But let’s say it was all management’s fault. What’s the argument for bailing them out then? Does someone have tens of thousands of auto engineers, marketers, and senior management buried under a rock somewhere, waiting to replace the incompetent managers? Because it seems to me that we’re just pouring money into the same deep hole that will periodically reward our efforts by coughing up the Pontiac G6.
Professor Douglas Baird of the University of Chicago Law School has some sober words of advice for GM. The entire interview is worth listening to, but the bottom line is simple: GM can’t pay its bills, and it is making a product no one wants. So, a bailout just puts off the inevitable. Oh, and there’s no guarantee that bankruptcy will help, either. As Baird puts it, if a restaurant makes bad food, bankruptcy won’t help it recover.
At least with bankruptcy, however, taxpayers dollars aren’t at stake. Moreover, unlike the vision portrayed by allies of the car companies, bankruptcy won’t mean that GM stops operating–only that its shareholders get wiped out, its creditors “get a haircut,” and that new management likely will be brought in. (Remember United Airlines?)
There is little doubt that neither management (which doesn’t want to get booted) nor the UAW (which wants to keep its rich benefit and wage structure) likes the bankruptcy option. And both groups have a lot of political muscle. On the other side are the taxpayers, businesses who have just as much claim to public dollars (and a better track record), and people warning against the never-ending parade of petitioners an open-ended bailout policy will invite.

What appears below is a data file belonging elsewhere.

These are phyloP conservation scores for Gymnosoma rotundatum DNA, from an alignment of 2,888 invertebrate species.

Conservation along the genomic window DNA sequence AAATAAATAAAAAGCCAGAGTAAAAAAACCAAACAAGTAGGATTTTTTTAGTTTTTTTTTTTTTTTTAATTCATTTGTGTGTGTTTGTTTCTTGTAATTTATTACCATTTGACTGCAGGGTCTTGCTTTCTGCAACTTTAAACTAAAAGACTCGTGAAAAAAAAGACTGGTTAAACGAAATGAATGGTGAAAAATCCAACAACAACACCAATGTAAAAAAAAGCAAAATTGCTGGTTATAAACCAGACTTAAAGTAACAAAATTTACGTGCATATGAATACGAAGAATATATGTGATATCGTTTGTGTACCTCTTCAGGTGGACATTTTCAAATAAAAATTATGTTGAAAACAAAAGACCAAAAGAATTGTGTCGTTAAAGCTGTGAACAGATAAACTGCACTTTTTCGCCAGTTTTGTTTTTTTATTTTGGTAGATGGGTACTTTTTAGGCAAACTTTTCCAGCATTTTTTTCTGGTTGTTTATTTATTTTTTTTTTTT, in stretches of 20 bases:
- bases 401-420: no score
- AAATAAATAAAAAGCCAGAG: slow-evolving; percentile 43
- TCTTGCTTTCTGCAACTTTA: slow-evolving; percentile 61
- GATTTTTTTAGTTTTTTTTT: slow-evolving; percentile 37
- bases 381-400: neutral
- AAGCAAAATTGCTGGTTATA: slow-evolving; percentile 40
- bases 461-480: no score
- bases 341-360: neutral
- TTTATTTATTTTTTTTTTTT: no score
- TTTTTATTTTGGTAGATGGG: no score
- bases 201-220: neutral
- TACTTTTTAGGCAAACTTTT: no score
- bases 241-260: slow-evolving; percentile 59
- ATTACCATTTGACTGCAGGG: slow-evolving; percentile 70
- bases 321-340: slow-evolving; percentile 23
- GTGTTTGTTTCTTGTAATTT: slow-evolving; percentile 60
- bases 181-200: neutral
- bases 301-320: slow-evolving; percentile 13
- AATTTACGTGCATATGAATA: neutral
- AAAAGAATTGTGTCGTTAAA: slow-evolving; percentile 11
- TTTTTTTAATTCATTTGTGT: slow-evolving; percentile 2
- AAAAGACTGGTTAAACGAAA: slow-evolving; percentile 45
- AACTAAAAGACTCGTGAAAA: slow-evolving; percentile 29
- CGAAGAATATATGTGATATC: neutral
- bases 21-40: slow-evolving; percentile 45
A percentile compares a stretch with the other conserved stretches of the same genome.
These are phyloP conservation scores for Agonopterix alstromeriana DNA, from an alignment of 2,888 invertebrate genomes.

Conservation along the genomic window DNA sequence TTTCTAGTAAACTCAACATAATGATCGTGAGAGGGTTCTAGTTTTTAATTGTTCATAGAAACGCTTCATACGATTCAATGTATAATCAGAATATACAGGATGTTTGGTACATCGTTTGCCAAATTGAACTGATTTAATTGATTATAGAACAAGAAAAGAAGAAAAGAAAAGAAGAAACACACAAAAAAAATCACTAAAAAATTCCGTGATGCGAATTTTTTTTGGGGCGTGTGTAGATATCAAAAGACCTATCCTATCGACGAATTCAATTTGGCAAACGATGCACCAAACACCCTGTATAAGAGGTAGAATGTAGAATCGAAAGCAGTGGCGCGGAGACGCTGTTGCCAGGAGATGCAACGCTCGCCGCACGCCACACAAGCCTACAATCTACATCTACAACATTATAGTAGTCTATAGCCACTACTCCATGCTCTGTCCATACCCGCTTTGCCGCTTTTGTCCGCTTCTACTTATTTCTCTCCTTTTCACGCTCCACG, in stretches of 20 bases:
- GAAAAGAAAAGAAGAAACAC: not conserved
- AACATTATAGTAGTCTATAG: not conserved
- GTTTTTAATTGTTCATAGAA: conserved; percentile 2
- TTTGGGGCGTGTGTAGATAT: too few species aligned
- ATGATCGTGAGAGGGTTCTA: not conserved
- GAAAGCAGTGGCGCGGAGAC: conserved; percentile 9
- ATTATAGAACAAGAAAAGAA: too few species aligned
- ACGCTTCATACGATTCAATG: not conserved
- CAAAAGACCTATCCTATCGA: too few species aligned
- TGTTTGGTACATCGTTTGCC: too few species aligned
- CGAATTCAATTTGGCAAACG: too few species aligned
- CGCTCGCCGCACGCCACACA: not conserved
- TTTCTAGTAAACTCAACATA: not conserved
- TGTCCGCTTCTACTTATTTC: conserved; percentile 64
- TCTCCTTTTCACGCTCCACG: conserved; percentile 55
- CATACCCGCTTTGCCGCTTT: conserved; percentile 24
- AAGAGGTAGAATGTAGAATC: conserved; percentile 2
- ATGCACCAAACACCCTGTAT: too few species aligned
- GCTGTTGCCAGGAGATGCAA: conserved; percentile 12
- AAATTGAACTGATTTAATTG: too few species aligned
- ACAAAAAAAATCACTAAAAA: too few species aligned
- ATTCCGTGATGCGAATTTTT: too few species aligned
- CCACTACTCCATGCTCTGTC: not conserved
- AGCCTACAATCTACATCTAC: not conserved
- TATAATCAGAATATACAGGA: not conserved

It will be an interesting test for the President-Elect. Can he stand up to Big Labor? Does he see through the emotional cant (“The auto industry is the backbone of our economy!”)? Can he perceive the systemic danger of perpetual government rescues? Stay tuned…
What would it mean to have GM go bankrupt? A change in ownership and a renegotiation of contracts.
The factories, computers, office space, intellectual property and so forth that are now owned by GM would not disappear; they would basically become the property of GM’s creditors. These creditors would sell the assets to the highest bidder. Assuming there is economic value to be created by continuing to operate the company as a business, private equity or strategic investors would buy the assets, shut down some plants, fire some union and exempt workers, and probably use the leverage of bankruptcy court to get a better deal from the unions. The current employees and creditors would be better off if you and I were forced by the federal government to prevent this by paying money to the corporate entity named General Motors, to then be paid to these employees and creditors. Of course, you and I would be worse off in this situation. On balance, if you believe that markets are more efficient allocators of capital than Congress is, the population of the United States would, on the whole, be worse off.